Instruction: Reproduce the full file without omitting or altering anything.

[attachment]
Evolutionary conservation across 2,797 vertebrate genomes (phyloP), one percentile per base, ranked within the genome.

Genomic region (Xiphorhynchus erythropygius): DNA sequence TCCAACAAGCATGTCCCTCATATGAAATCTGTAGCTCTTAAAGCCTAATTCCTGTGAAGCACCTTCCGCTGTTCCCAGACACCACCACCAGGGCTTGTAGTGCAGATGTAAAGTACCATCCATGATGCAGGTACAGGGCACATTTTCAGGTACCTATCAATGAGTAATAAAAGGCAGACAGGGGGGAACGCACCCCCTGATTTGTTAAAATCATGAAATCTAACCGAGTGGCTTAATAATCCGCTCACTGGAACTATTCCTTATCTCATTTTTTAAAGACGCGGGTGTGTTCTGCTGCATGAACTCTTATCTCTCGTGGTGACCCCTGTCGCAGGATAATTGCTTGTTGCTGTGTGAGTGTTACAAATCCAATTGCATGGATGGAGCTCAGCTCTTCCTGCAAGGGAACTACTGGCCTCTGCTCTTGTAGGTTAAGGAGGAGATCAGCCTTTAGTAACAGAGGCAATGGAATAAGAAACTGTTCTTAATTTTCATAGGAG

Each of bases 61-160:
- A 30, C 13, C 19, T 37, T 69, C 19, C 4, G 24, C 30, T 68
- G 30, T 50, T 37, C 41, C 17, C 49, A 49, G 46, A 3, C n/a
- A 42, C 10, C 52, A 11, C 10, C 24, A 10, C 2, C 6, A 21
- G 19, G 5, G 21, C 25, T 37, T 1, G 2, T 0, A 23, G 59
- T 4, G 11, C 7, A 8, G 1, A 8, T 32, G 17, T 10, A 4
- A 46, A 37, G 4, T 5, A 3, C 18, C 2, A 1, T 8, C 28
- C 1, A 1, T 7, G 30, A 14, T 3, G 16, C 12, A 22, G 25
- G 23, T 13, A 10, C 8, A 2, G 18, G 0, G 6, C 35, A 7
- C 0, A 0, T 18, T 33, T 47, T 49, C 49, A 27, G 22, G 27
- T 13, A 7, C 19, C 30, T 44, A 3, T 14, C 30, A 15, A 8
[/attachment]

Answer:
Evolutionary conservation across 2,797 vertebrate genomes (phyloP), one percentile per base, ranked within the genome.

Genomic region (Xiphorhynchus erythropygius): DNA sequence TCCAACAAGCATGTCCCTCATATGAAATCTGTAGCTCTTAAAGCCTAATTCCTGTGAAGCACCTTCCGCTGTTCCCAGACACCACCACCAGGGCTTGTAGTGCAGATGTAAAGTACCATCCATGATGCAGGTACAGGGCACATTTTCAGGTACCTATCAATGAGTAATAAAAGGCAGACAGGGGGGAACGCACCCCCTGATTTGTTAAAATCATGAAATCTAACCGAGTGGCTTAATAATCCGCTCACTGGAACTATTCCTTATCTCATTTTTTAAAGACGCGGGTGTGTTCTGCTGCATGAACTCTTATCTCTCGTGGTGACCCCTGTCGCAGGATAATTGCTTGTTGCTGTGTGAGTGTTACAAATCCAATTGCATGGATGGAGCTCAGCTCTTCCTGCAAGGGAACTACTGGCCTCTGCTCTTGTAGGTTAAGGAGGAGATCAGCCTTTAGTAACAGAGGCAATGGAATAAGAAACTGTTCTTAATTTTCATAGGAG

Each of bases 61-160:
- A 30, C 13, C 19, T 37, T 69, C 19, C 4, G 24, C 30, T 68
- G 30, T 50, T 37, C 41, C 17, C 49, A 49, G 46, A 3, C n/a
- A 42, C 10, C 52, A 11, C 10, C 24, A 10, C 2, C 6, A 21
- G 19, G 5, G 21, C 25, T 37, T 1, G 2, T 0, A 23, G 59
- T 4, G 11, C 7, A 8, G 1, A 8, T 32, G 17, T 10, A 4
- A 46, A 37, G 4, T 5, A 3, C 18, C 2, A 1, T 8, C 28
- C 1, A 1, T 7, G 30, A 14, T 3, G 16, C 12, A 22, G 25
- G 23, T 13, A 10, C 8, A 2, G 18, G 0, G 6, C 35, A 7
- C 0, A 0, T 18, T 33, T 47, T 49, C 49, A 27, G 22, G 27
- T 13, A 7, C 19, C 30, T 44, A 3, T 14, C 30, A 15, A 8